Fringe Box



Birdwatcher’s Diary No.253

Published on: 24 Apr, 2022
Updated on: 24 Apr, 2022

By Malcolm Fincham

April started on a rather cool theme temperatures were remaining below our seasonal norm throughout southern counties of the UK.

Single figure temperatures, sunny periods and even a few overnight frosts showed a similar likeness to how the previous few springs had begun. Any signs of global warming, apart from an unseasonally dry start to the month, certainly didn’t appear to be affecting southern regions of the UK?

Little ringed plover at Tice’s Meadow.

A return visit to Tice’s Meadow in Tongham on April 2 gave me the opportunity to see three little ringed plovers, which had recently arrived. They are one of the first of the true summer visitors I most often get to see.

Very little in the way of hirundines were being reported during the first week or so of April. This, as last year, was becoming of increased concern to me.

Egyptian goose at Tice’s Meadow.

Exotic in name although resident by nature, Egyptian geese are continuing to increase in numbers throughout southern counties of the UK, with several pairs breeding locally.

First sedge warbler of the year at the Riverside Nature Reserve.

At the Riverside Nature Reserve, near Burpham I was able to locate and photograph my first summer visiting sedge warbler of the year.

This was on April 3. It could be viewed at the same location I saw and photographed my first one, last year. Having been first reported just the previous day, it could already be heard in song across the river as it skulked among the brambles on the opposite bank.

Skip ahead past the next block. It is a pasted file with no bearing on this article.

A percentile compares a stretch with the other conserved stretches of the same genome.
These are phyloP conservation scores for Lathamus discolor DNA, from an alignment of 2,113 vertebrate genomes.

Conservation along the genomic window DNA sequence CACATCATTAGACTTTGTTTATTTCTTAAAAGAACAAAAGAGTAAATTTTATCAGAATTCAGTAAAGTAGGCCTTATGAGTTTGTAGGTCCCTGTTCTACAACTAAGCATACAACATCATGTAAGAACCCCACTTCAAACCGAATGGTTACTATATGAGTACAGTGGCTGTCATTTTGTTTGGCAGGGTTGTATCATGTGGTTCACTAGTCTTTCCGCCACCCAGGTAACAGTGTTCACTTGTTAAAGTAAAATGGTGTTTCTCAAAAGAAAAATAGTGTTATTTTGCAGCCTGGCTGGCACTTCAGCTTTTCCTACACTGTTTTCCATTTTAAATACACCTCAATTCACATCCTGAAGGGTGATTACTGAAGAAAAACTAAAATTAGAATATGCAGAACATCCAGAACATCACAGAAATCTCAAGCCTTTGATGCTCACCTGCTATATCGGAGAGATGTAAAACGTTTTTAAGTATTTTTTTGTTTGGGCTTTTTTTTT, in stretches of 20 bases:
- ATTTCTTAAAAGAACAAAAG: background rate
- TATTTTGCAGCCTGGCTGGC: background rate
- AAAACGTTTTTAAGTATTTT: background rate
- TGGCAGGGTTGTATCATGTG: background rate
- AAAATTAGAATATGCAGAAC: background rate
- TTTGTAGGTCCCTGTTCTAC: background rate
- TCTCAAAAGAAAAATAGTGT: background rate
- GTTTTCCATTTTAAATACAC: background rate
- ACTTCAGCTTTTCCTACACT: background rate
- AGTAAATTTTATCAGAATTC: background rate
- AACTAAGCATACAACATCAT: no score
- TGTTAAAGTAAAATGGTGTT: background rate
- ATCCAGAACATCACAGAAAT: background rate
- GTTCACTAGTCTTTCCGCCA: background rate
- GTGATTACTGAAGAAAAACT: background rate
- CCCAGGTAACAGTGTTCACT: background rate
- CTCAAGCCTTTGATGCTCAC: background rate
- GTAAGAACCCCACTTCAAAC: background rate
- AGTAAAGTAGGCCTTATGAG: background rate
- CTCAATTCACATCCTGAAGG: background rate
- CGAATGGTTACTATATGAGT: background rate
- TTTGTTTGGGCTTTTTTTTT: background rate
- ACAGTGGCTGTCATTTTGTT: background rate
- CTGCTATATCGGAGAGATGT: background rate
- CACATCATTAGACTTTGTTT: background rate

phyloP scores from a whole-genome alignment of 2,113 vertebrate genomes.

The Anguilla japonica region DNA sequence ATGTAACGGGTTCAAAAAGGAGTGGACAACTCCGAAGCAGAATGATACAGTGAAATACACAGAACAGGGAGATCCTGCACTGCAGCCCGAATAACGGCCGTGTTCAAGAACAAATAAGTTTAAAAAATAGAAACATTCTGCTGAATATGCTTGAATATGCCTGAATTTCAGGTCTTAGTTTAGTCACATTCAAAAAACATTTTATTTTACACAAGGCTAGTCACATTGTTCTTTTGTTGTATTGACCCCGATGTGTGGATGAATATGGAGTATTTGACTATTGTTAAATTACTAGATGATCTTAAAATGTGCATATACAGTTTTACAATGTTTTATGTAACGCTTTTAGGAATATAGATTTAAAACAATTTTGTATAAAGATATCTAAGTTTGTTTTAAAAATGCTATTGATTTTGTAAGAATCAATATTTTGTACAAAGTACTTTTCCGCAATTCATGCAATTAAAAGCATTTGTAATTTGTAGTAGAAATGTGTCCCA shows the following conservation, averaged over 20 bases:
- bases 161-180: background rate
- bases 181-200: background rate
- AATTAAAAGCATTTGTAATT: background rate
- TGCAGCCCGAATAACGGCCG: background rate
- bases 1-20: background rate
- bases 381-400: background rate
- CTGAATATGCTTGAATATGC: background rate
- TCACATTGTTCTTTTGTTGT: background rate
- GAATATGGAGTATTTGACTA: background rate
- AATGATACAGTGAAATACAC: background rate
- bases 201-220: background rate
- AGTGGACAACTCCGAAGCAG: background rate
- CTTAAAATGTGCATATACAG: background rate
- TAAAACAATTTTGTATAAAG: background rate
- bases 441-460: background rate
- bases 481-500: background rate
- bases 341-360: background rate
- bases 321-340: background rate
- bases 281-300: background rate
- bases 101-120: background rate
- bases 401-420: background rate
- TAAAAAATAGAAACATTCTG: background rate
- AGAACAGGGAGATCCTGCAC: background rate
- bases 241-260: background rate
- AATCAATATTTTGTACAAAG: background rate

Small tortoiseshell butterfly.

Butterflies remained thin on the ground with no additions to my sightings this year during the first week of the month. However, small tortoiseshells were the most common of those sighted.

It wasn’t until the second week of the month that things started to liven up a little.

Blackcap singing.

A few blackcaps could now be regularly heard singing and competing with the still singing chiffchaffs.


Dunnocks were some of the most vocal of the birds that could now be heard on my local walks.


And every so often a wren would perch up in the undergrowth, stick its tail into the air, and sing a rendition (or wren-dition) of its call.

Mallard with chicks on River Wey beside the Riverside Nature Reserve.

My first sighting of a group of 13 mallard duck chicks were also present, drifting loosely along the river with their mum trying not too successfully to keep them in a contained group.


On April 8 I saw my first swallows of the year. Five could be viewed at the sewage works by Stoke Lock.

Reed bunting.

A few reed buntings in summer plumage had made their return to the boardwalk area.

Mallard with its brood on Britten’s Pond.

By April 10 three broods of mallard chicks could be seen on Britten’s Pond.

Grey herons at Britten’s Pond.

Grey herons could occasionally be viewed, perched up among the fresh green leaves of the weeping willows on the islands there.

Grey wagtail fly catching at Britten’s Pond.

Grey wagtails flitted to and fro in their undulated flight, island hopping.

Cormorant at Britten’s Pond.

Despite all attempts to ward them off with glistening props, cormorants continued to fish the waters.


Always a welcome visitor to my eyes was the occasional sighting of a kingfisher.

Blue tits nesting high up in an oak tree.

On the far bank of the pond a pair of blue tits could be seen visiting a hole high up in an oak tree.

Female blackcap at Britten’s Pond.

Several male blackcaps were now singing their heart’s out, while the females could often be heard making their ‘ticking’ sounds. Occasionally glimpsed among the brambles.